I have the following dataset:

TableSpectrum = Import["spectrum.dat", "Table"];

I want to make the interpolation. However, when simply using

Interpolation[TableSpectrum, InterpolationOrder -> 1]

it writes that the quality of the underlying mesh is too low. The solution is to change the data in the following way:

Spectrum1[mS_, ES_] = 
 Interpolation[{Log[#[[1]]], #[[2]], #[[3]]} & /@ TableSpectrum, 
   InterpolationOrder -> 1][Log[mS], ES]
Spectrum2[mS_, ES_] = 
 Interpolation[{#[[1]], Log[#[[2]]], #[[3]]} & /@ TableSpectrum, 
   InterpolationOrder -> 1][mS, Log[ES]]

However, they each have different problems. Spectrum1 is very bad interpolation:

PlotmS[mS_] := LogLogPlot[{Spectrum1[mS, ES]}, {ES, mS, 5000}]

enter image description here

While Spectrum2 is integrated much more slowly:

Timing[NIntegrate[Spectrum1[20, ES], {ES, 20, 5000},Method->"AdaptiveMonteCarlo"]]
Timing[NIntegrate[Spectrum2[20, ES], {ES, 20, 5000},Method->"AdaptiveMonteCarlo"]]]

enter image description here

Is there any way to make the interpolation including the best properties of Spectrum2 (smooth interpolation between grid) and Spectrum1 (fast integration)?

  • $\begingroup$ BTW, why use Timing[]? $\endgroup$
    – Michael E2
    Commented Jul 29, 2019 at 14:55
  • $\begingroup$ @MichaelE2 : I agree that this is not quite accurate to use Timing. However, the result does not change when using AbsoluteTiming. $\endgroup$ Commented Jul 29, 2019 at 15:34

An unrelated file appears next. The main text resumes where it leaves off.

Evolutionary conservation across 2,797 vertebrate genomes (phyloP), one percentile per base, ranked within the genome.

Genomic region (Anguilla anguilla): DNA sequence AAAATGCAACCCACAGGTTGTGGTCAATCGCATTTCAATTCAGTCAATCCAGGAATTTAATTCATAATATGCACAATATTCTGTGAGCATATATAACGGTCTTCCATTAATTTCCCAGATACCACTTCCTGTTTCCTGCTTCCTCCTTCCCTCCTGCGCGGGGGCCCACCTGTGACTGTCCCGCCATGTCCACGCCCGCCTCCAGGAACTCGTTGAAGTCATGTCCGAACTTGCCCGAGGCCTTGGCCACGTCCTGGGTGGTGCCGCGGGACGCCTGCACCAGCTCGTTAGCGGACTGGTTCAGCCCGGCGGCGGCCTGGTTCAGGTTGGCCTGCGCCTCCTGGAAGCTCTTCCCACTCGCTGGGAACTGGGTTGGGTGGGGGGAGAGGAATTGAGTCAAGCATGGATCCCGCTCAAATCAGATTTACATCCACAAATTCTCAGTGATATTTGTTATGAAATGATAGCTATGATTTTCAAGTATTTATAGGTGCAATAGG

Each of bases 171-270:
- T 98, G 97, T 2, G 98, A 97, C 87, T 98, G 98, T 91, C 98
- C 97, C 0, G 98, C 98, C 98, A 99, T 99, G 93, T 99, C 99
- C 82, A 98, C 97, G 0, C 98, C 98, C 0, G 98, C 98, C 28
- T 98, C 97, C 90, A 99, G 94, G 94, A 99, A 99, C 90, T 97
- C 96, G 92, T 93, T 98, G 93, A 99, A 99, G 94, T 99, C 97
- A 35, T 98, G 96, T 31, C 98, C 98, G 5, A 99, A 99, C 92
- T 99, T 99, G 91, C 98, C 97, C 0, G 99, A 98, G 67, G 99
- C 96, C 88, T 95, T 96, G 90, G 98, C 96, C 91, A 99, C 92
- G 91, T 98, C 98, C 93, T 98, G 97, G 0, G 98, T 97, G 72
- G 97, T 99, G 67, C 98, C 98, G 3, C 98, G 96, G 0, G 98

1 Answer 1


If you look at your data, you'll find that the sampling is vastly different in x- and y-direction. We can show that by splitting your list of points depending on the first dimension:

data = Import["~/Downloads/spectrum.dat", "Table"];
splitted = SplitBy[data, First];

Mathematica graphics

I'm a bit unsure, what your final goal is as it seems that you try to integrate along these lines. If this is the sole purpose of the interpolation, then you might want to consider a simpler approach.

For instance, at the end of your question, you calculate the area under the curve at x=20. The sampling distance in y-direction is (almost) always 3.0, so a far simpler method is to use a Riemann sum and calculate the integral by

3.0*Total[splitted[[5, All, 3]]]
(* 5.50244*10^-6 *)

Alternatively, you can implement the Trapezoidal rule and you can quickly integrate all of your lines and also take into account when the distance between two points is not 3.0:

intC = Compile[{{pts, _Real, 2}},
     x1 = pts[[1, 1]],
     y1 = pts[[1, 2]],
     x2 = pts[[2, 1]],
     y2 = pts[[2, 2]]
    (x2 - x1)*(y1 + y2)/2.0
   RuntimeAttributes -> Listable,
   CompilationTarget -> "C",
   Parallelization -> True];

integrateLine[pts_?MatrixQ] := Total[intC[Partition[pts[[All, {2, 3}]], 2, 1]]]

The result for the fifth line at x=20 is almost unchanged

(* 5.50241*10^-6 *)

And of course, you can simply map integrateLine over all lines in splitted and get an estimate of how the area changes along x:

intData = Transpose[
   {splitted[[All, 1, 1]], integrateLine /@ splitted}];
 PlotRange -> All,
 Mesh -> All,
 MeshStyle -> Red,
 Frame -> True,
 FrameLabel -> {"x", "Area of curve"},
 GridLines -> Automatic

Mathematica graphics

I'm not sure this is what you are really after, but maybe it helps.


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